Wednesday, November 27, 2013

Photo from the Field: Pinnacles National Park by Ulrich Boegli

To celebrate the upcoming holiday, this week's photo from the field is of wild turkeys found at Pinnacles National Park. This photo was taken by Ulrich Boegli when visiting the Park a few months in advance of the Wilderness Volunteers' service project he would join in spring 2013. These native turkeys are regularly seen and heard from the Park's campground.

While WV's 2014 service project in Pinnacles is full, opportunities remain to sign up for spring service projects in other fantastic wilderness areas around the country.

From all of us at Wilderness Volunteers, thanks for all of your efforts giving something back this year! Have a wonderful Thanksgiving!

Wednesday, November 20, 2013

Interview with Annette Smits, North Zone Trails Coordinator for the Gila National Forest

We checked in with Annette Smits, the North Zone Trails Coordinator for the Gila National Forest ahead of our returning service project there, June 8 - 14, 2014. We asked Annette about the area, her work and how to help, among a number of other topics.

Tell us about the most unique aspect of the wilderness area that you manage. What draws visitors here?
In my zone (I cover 3 districts of the Gila) we cover 2 wilderness areas-all of the Blue Range and the western half of the Gila Wilderness, as well as General Forest Areas (GFA) and Inventoried Roadless Areas (IRA).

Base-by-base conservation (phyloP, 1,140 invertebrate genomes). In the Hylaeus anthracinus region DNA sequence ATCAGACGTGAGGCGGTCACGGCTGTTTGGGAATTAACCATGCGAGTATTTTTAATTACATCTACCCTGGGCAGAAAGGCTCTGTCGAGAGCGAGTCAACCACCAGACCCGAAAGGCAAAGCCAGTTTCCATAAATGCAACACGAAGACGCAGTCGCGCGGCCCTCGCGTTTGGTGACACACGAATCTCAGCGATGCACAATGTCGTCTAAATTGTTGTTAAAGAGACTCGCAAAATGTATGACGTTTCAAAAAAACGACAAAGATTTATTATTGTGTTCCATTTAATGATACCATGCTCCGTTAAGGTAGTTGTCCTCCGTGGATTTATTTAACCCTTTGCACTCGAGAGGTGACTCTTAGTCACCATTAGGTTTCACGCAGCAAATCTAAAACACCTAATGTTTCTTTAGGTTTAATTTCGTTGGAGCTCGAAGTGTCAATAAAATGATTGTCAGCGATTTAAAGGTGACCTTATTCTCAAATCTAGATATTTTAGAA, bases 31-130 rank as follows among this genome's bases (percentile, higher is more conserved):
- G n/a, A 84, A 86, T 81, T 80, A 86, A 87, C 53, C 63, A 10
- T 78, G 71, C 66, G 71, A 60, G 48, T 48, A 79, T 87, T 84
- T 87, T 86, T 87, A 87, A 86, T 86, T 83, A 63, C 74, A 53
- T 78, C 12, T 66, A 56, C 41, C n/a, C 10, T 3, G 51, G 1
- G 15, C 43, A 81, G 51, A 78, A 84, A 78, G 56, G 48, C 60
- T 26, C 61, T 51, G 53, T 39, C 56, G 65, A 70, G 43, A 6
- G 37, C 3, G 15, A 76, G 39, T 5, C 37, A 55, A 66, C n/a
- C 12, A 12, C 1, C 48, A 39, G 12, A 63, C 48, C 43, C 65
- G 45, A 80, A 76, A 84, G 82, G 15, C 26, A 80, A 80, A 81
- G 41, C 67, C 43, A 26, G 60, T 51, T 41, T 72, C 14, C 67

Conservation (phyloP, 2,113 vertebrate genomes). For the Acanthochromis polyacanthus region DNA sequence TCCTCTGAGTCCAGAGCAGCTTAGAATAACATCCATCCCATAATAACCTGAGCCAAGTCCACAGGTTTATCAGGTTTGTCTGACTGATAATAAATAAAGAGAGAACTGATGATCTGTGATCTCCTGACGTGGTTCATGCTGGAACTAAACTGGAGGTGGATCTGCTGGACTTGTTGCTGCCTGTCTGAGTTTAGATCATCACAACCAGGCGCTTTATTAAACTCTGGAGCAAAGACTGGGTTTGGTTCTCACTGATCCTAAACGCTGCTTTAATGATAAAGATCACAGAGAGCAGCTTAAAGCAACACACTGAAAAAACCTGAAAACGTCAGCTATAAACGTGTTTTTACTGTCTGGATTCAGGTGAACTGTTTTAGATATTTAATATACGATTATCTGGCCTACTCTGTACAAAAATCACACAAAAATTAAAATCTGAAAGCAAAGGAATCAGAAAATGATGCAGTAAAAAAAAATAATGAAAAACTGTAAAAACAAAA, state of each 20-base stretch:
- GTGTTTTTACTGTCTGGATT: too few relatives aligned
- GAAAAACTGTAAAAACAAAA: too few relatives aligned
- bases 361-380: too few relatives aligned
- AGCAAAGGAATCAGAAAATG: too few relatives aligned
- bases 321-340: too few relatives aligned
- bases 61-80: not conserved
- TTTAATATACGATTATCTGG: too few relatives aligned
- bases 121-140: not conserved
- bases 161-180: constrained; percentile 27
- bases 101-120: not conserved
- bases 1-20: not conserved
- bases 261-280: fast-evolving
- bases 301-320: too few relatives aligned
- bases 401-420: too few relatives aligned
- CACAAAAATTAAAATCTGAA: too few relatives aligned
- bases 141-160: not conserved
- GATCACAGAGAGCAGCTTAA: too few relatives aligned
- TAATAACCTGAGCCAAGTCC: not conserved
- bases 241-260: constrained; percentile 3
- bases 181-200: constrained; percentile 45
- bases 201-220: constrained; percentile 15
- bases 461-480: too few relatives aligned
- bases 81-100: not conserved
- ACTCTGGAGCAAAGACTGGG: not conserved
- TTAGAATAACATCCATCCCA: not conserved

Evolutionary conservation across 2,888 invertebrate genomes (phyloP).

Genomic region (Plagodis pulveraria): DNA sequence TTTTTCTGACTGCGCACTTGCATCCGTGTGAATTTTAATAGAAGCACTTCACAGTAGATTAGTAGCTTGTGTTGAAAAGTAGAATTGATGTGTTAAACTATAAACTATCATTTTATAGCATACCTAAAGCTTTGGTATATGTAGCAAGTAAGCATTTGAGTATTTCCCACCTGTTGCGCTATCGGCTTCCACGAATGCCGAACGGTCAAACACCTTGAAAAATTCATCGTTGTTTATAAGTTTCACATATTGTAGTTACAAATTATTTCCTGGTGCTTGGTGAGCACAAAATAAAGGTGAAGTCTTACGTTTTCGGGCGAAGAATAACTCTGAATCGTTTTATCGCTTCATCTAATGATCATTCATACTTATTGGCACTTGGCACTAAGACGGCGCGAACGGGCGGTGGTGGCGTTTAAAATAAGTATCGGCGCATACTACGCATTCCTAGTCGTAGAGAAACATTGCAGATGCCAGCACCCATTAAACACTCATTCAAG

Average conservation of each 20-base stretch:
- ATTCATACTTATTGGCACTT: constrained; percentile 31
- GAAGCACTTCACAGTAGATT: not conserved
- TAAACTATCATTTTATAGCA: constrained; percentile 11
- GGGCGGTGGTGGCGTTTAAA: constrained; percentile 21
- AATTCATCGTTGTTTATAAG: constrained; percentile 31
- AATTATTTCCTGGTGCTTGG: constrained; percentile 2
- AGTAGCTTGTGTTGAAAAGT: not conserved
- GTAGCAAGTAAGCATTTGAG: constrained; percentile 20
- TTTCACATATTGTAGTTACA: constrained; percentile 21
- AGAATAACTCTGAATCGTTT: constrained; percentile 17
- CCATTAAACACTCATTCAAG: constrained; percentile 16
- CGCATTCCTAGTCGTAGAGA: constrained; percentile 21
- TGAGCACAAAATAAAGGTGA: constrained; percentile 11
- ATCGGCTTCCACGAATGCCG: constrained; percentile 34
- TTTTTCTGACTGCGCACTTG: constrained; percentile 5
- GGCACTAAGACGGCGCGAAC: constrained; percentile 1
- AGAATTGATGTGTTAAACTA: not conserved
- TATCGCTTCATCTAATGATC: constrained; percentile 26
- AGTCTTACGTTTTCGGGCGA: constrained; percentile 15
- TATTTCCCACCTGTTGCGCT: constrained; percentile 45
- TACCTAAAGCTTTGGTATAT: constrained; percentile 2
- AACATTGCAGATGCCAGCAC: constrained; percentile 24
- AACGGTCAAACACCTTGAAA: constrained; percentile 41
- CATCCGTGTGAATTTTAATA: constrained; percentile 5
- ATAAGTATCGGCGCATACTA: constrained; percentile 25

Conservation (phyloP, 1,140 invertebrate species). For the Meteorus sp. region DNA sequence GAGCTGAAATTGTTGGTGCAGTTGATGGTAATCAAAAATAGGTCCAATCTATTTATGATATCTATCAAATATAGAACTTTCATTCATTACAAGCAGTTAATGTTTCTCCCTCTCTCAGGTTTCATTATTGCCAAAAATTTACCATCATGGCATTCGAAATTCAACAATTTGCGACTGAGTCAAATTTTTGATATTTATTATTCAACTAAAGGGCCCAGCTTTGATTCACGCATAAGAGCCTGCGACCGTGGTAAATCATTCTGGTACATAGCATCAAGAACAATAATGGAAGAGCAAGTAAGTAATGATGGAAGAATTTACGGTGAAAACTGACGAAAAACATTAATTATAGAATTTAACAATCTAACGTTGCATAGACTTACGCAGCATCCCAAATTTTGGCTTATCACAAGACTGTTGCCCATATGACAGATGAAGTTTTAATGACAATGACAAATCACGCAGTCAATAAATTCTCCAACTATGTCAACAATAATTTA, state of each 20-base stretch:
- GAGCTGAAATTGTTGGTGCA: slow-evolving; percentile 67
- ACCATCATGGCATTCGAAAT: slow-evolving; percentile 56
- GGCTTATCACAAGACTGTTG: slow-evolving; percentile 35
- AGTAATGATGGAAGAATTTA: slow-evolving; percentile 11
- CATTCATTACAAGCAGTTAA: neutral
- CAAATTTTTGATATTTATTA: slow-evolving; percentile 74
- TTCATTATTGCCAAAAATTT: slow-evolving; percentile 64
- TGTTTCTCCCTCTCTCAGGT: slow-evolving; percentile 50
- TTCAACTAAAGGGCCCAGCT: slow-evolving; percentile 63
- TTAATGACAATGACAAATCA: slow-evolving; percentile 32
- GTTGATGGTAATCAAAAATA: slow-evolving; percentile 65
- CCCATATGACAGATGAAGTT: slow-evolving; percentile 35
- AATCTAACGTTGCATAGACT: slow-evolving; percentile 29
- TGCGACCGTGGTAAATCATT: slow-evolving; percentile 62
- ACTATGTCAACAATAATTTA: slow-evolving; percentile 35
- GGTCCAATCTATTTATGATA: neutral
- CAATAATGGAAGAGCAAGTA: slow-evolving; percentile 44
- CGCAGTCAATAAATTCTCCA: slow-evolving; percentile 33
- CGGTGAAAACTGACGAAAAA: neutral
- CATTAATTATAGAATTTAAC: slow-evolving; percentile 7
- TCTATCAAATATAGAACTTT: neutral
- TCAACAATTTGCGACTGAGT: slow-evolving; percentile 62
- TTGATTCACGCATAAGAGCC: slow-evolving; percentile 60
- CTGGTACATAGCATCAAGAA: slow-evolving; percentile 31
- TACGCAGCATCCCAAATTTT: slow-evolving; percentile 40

For the Blue Range the most unique feature is likely solitude, I can think of few other areas that give the user a chance to truly get away from it all. We have amazing dark skies, great hunting, and opportunities to catch glimpses of wildlife of all sorts from elk to raccoons or hear wolves howling in the distance.

For the Gila, the biggest draw is that it is one of the original wilderness areas, where Aldo Leopold got some of his inspiration. Where the green fire died in the wolf’s eyes. The western half has extremely rugged terrain that draws people looking for a challenge.

Tell us about the most important types of projects a group of volunteers can do to help in your wild backcountry areas.

Trail work. In my opinion trails bring people into our great public lands and give them the opportunity to experience them and grow to love them. Trail work is hard work in that is very demanding in terms of resources. Trails serve as a means to concentrate use, and reduce impact to natural resources (for example we typically route our trails away from sensitive resources whether cultural or biological). I think if we provide a sound way for people to come out and enjoy our backcountry they will start to love them and want to protect them.

Why do you work with Wilderness Volunteers?

We partner with WV, because we need help. What makes WV such an ideal group to work with is the continuity of leadership, the ease of working with leaders who are already savvy about being out in the woods and leaving no trace, and the general professionalism of Wilderness Volunteers as an organization. 

About the WV service project: